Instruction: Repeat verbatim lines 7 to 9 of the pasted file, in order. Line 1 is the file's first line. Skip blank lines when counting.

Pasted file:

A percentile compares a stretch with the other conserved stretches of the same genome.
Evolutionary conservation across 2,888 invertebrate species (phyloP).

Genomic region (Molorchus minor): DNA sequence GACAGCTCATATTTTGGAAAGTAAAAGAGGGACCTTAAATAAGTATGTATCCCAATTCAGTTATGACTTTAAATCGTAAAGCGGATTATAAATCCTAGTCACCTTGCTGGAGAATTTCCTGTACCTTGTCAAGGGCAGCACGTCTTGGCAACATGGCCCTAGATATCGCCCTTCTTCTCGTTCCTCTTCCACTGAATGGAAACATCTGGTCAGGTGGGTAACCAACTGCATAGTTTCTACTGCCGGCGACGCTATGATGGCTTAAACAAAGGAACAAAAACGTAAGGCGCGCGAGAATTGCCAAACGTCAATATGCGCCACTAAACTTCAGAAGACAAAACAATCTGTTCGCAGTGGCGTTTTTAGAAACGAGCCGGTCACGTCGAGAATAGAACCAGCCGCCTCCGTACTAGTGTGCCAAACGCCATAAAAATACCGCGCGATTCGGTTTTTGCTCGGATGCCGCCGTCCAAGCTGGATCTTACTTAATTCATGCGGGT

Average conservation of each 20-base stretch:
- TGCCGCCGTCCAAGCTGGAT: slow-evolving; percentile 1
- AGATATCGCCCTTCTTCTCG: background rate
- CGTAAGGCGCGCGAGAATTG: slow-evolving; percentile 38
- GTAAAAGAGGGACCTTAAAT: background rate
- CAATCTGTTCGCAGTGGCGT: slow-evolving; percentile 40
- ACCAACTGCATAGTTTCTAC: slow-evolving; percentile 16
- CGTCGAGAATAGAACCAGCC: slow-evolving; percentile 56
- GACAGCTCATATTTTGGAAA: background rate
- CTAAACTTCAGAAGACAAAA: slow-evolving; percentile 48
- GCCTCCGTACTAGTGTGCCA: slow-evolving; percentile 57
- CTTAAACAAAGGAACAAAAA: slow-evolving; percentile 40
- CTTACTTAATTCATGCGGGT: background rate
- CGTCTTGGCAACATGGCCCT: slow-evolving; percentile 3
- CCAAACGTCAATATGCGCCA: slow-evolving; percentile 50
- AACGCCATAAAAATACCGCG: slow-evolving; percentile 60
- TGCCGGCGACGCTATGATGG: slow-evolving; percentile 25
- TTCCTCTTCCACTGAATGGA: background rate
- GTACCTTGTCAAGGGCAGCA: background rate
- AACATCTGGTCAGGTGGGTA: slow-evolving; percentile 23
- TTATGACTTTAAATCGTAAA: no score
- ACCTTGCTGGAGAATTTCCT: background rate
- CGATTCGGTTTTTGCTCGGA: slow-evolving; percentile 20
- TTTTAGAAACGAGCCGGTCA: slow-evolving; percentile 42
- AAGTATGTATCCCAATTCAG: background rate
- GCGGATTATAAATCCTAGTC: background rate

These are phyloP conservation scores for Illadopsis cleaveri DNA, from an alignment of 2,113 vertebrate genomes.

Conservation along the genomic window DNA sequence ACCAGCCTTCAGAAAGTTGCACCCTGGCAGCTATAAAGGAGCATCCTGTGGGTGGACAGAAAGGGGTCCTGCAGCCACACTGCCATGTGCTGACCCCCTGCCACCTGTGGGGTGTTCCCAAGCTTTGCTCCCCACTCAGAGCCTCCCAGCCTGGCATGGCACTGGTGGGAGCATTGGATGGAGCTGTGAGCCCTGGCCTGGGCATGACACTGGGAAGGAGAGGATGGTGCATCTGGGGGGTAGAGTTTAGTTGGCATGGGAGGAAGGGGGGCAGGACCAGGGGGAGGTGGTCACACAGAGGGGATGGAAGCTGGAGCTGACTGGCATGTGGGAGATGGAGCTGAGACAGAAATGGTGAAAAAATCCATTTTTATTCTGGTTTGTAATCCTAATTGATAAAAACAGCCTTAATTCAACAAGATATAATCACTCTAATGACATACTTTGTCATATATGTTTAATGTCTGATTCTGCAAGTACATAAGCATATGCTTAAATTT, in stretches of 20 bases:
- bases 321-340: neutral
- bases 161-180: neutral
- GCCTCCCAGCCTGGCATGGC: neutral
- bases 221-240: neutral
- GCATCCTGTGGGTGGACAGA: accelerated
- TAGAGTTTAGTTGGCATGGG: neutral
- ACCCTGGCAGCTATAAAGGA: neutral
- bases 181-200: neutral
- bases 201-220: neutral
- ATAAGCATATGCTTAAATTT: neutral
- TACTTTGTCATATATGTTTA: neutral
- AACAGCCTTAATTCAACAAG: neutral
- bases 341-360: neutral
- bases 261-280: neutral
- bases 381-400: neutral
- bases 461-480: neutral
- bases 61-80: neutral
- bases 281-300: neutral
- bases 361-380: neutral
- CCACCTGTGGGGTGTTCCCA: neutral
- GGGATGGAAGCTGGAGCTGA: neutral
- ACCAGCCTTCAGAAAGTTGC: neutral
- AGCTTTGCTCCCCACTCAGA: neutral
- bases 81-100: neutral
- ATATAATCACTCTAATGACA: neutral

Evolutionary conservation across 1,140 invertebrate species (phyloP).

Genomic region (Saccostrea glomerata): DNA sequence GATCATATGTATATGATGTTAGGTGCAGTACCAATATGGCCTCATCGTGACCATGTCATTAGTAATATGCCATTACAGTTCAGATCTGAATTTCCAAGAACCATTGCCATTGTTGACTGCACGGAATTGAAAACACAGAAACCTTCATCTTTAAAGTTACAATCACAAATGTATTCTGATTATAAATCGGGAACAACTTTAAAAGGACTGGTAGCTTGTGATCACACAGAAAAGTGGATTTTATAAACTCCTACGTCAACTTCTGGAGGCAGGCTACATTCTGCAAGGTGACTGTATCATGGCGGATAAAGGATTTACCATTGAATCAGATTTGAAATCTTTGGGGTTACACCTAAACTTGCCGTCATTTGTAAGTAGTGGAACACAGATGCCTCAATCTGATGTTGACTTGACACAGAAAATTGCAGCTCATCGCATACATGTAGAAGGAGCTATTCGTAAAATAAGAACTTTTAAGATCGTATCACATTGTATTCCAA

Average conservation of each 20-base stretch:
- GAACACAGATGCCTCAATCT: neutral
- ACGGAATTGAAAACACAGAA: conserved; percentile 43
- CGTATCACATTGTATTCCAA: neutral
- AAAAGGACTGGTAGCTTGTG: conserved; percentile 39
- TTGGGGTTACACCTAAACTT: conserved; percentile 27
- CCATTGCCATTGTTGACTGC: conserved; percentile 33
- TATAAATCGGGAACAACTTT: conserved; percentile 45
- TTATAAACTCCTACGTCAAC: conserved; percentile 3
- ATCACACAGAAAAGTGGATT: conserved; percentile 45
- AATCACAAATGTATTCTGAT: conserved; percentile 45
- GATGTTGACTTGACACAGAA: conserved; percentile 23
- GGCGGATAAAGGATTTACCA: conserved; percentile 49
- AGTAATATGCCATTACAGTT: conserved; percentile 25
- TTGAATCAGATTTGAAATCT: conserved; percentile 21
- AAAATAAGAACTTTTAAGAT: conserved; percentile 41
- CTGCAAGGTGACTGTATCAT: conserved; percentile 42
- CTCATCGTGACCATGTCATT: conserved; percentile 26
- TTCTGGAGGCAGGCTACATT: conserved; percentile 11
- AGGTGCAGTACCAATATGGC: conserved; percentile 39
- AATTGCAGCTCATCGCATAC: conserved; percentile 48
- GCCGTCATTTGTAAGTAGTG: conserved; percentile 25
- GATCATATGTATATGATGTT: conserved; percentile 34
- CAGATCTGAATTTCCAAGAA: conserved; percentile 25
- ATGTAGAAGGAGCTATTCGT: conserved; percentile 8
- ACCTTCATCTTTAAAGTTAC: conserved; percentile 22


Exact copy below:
- CGTAAGGCGCGCGAGAATTG: slow-evolving; percentile 38
- GTAAAAGAGGGACCTTAAAT: background rate
- CAATCTGTTCGCAGTGGCGT: slow-evolving; percentile 40